The Tribune - Spectrum

ART & LITERATURE
'ART AND SOUL
BOOKS
MUSINGS
TIME OFF
YOUR OPTION
ENTERTAINMENT
BOLLYWOOD BHELPURI
TELEVISION
WIDE ANGLE
FITNESS
GARDEN LIFE
NATURE
SUGAR 'N' SPICE
CONSUMER ALERT
TRAVEL
INTERACTIVE FEATURES
CAPTION CONTEST
FEEDBACK

Sunday, May 11, 2003

Feedback

Life without a sister

THIS is an response to "Lifeís a lacklustre without a sister" by Vinish Garg (April 20) like the author, I too belong to an unfortunate family that has no sister. We are only three brothers (including myself) and our dreams of buying her dresses of marriage and birthday parties have been shattered. Really, the daughter/sister give a completely different look to the house. She make the atmosphere of a family like that of a heaven.

RAVI CHANDER GARG, Ahmedgarh

II

I fully endorse the views of the writer expressed in this article. Sisters are, indeed, kinder and gentler. But it is a sad fact that parents, in general, prefer sons to daughters. Such a mindset can be changed only if the bane of dowry is uprooted. If this is done then parents will not think twice before giving birth to a girl but will happily accept her.

Tarsem S. Bumrah, Batala

III

The real importance of a sister can be known from the plight of a brother who has missed a sisterís presence in his childhood, missed fighting with her over the TV remote, over chocolates and missed her on his birthdays. A sister is one who takes care of her brotherís books, his clothes and helps him in times of need. Unlucky are the brothers whose wrists are always bare on rakhi, who donít get the opportunity to fulfil the rituals of kanyadaan on a sisterís marriage. A sister makes a brotherís life complete. She brings cheer to the family. A sister also teaches her brother to behave better in the company of other women.

Sumit Sabharwal, Hoshiarpur

 


Finland

I was delighted to read the write-up "Frolicking in Finlandís saunas & green gold" by Mohinder Singh (April 27). Finland has few world-renowned attraction, no fjords, like Norway, no great castles as in Sweden, no renowned cathederals like Germany. Finland is a country of light summers and dark winters. The midnight sun can be seen for over two months in Lapland. In winter the sun does not rise above the horizon for several weeks. The wide forests shelters wild animals, bears, wolves, wolverines, lynxes. And in Lapland there are over 2,00000 reindeer herded by the Lapps. Finland is more independent than many a bigger country. It has eight political parties represented in its parliament, an independent judicial system and a free press with a well developed sense of responsibility. To cap it all, Finland has also produced sports champions and Olympic winners, especially in track and field and winter sports.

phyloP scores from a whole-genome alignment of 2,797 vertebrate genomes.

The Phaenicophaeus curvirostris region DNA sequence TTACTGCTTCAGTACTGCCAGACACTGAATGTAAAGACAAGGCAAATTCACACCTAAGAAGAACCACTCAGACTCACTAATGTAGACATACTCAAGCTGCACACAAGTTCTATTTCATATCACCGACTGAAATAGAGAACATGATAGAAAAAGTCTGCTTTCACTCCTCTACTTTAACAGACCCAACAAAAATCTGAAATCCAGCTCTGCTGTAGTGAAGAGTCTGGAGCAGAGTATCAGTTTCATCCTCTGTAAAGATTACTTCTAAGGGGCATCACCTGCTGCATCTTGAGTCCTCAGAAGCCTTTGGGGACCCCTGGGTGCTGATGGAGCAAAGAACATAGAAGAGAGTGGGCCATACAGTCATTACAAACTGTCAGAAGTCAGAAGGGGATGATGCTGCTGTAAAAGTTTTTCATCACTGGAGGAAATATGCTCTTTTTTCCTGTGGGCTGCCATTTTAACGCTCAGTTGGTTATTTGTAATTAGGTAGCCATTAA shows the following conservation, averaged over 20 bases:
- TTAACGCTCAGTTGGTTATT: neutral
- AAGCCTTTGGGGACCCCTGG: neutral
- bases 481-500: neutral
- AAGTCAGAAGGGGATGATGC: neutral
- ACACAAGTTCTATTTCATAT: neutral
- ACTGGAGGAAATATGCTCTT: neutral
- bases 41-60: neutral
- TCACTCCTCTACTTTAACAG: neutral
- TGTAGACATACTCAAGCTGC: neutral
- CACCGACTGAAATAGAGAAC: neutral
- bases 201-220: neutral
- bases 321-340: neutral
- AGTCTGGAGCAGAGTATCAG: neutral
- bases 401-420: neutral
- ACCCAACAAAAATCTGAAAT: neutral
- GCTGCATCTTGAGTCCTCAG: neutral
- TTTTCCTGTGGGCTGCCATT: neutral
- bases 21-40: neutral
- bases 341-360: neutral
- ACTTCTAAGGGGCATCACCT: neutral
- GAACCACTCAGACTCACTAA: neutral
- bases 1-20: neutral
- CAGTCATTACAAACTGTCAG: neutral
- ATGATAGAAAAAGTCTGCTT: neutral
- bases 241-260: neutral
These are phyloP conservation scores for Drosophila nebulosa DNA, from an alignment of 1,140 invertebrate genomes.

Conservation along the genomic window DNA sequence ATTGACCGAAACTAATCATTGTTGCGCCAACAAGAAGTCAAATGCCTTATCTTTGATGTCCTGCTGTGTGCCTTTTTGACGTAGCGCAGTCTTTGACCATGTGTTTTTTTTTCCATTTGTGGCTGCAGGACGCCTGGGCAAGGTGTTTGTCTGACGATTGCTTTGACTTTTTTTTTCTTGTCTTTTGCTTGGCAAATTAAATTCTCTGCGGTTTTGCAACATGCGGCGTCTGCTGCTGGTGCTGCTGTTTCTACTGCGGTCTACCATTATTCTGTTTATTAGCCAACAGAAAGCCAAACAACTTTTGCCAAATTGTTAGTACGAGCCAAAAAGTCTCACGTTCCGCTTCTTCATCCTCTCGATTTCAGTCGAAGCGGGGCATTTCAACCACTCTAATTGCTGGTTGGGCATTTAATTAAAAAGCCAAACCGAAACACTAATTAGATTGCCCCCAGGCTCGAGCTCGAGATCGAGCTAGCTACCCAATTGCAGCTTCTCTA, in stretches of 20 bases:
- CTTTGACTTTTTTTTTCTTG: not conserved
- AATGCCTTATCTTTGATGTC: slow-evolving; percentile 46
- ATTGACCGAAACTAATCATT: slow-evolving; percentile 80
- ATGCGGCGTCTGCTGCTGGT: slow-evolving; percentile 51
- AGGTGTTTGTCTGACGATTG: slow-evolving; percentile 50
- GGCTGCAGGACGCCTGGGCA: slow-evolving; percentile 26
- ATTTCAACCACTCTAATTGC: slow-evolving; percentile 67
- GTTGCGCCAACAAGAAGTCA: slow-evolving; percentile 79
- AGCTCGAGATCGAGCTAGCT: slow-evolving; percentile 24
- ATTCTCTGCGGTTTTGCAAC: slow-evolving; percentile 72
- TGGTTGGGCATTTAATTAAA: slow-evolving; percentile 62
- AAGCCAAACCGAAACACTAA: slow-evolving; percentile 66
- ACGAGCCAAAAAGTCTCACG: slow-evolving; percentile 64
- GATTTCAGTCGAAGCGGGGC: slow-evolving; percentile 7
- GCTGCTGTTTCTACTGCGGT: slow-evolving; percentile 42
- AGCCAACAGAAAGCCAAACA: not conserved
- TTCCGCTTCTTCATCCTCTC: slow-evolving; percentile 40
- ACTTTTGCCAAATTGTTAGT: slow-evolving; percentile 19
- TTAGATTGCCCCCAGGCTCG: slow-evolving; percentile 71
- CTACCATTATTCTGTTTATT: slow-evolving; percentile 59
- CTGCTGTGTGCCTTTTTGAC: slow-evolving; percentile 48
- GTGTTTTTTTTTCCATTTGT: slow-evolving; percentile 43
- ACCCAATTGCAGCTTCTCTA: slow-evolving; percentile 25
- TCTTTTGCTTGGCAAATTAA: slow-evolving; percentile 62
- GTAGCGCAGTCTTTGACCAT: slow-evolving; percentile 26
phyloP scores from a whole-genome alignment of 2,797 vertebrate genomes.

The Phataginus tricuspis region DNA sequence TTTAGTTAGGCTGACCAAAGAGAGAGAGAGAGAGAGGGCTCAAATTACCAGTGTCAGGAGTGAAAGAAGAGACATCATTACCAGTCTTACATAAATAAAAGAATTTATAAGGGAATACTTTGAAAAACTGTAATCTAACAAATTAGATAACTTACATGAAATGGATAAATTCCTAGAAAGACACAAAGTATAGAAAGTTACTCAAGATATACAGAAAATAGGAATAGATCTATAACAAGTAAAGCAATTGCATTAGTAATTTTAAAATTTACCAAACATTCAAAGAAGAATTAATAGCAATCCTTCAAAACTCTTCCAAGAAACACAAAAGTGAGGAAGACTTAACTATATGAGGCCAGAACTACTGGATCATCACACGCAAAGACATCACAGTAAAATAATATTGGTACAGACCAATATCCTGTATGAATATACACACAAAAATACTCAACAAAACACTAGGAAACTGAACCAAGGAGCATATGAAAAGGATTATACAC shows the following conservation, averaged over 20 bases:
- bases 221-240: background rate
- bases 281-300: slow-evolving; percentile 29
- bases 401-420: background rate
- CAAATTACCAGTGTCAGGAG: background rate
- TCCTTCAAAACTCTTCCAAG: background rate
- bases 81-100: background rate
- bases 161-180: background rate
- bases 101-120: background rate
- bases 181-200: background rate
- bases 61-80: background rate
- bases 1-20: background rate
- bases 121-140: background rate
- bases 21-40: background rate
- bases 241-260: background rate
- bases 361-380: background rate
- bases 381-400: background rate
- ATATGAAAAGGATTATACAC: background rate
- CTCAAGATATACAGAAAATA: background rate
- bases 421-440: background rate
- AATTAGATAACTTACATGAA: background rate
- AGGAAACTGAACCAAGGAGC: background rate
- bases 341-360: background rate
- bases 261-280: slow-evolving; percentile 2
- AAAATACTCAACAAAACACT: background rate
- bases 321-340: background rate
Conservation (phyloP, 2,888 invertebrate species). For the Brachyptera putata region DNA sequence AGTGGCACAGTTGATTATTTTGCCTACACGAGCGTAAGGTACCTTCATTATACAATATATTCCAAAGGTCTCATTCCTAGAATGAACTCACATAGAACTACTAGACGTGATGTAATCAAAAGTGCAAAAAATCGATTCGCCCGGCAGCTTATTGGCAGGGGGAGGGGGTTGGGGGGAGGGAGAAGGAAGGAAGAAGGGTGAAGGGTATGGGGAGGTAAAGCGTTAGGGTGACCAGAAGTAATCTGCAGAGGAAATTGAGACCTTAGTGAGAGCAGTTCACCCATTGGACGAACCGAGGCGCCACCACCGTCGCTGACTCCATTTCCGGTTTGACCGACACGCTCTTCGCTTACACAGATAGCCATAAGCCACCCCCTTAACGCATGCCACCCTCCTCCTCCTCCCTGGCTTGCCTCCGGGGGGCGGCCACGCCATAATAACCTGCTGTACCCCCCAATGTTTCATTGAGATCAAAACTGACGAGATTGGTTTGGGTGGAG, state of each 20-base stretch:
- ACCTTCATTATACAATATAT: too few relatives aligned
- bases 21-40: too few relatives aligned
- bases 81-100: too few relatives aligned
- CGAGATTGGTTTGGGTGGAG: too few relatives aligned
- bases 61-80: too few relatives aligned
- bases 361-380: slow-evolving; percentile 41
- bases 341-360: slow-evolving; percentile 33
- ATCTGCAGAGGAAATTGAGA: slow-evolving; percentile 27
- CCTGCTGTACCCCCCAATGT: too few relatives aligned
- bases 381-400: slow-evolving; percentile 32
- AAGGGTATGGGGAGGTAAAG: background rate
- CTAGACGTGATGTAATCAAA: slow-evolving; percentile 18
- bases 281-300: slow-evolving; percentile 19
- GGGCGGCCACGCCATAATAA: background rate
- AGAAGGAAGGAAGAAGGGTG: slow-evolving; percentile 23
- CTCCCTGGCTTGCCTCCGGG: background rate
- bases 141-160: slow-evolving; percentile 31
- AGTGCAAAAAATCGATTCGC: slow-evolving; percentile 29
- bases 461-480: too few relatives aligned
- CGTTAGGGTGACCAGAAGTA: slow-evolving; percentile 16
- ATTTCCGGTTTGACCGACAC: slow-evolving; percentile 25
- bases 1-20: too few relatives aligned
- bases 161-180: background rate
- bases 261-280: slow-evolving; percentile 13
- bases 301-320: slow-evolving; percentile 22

VIJAY SHEEL JAIN, Ludhiana

Dance code of bees

Apropos of the write-up "The dance code of bees" by Nutan Shukla (April 27), honey is the product of an intricate relationship between bees and flowers. It takes no less than 37,000 bee trips from the flowers to the bee hives to make just a pound of honey! These little winged creatures literally kill themselves with sheer exhaustion bringing nectar to hives. Younger bees take their place, making this wondrous process go on endlessly.

More than 10,000 different flowers entice bees to pollinate them. In fact, many flower species would have been extinct had it not been for the bees.

SAYA, Shimla

Raj & Nargis

M.L. Dhawan, in his write-up "A paean to Mother India" (April 27), states that after Andaaz Nargis became an integral part of Raj Kapoorís cinematic ventures and that the pair later appeared in movies like Aag and Barsaat.

This is incorrect. The grand pair of Raj Kapoor and Nargis appeared for the first time in R.K.ís own venture Aag (1948). Actually, the movie had two more heroines ó Kamini Kaushal and Nigar. Later, in 1949, Raj and Nargis appeared in Barsaat another R.K. Filmsí venture which became a big box-office hit. Mehboob Khanís Andaaz, which too was a í49 release, was their third film together.

SURENDRA MIGLANI, Kaithal

Sound bytes of success

Apropos of the write-up, "Sound bytes of success" by Peeyush Agnihotri (April 20), it is a fact that female telemarketers come across all kind of customers, some of them difficult, while performing their daily jobs. Many female telemarketers are being appointed by various call centres. One of the reasons for this is that women are much more polite and convincing than men. Also, most people prefer female voices to male voices.

Akriti Awal, Yamunanagar

Home Top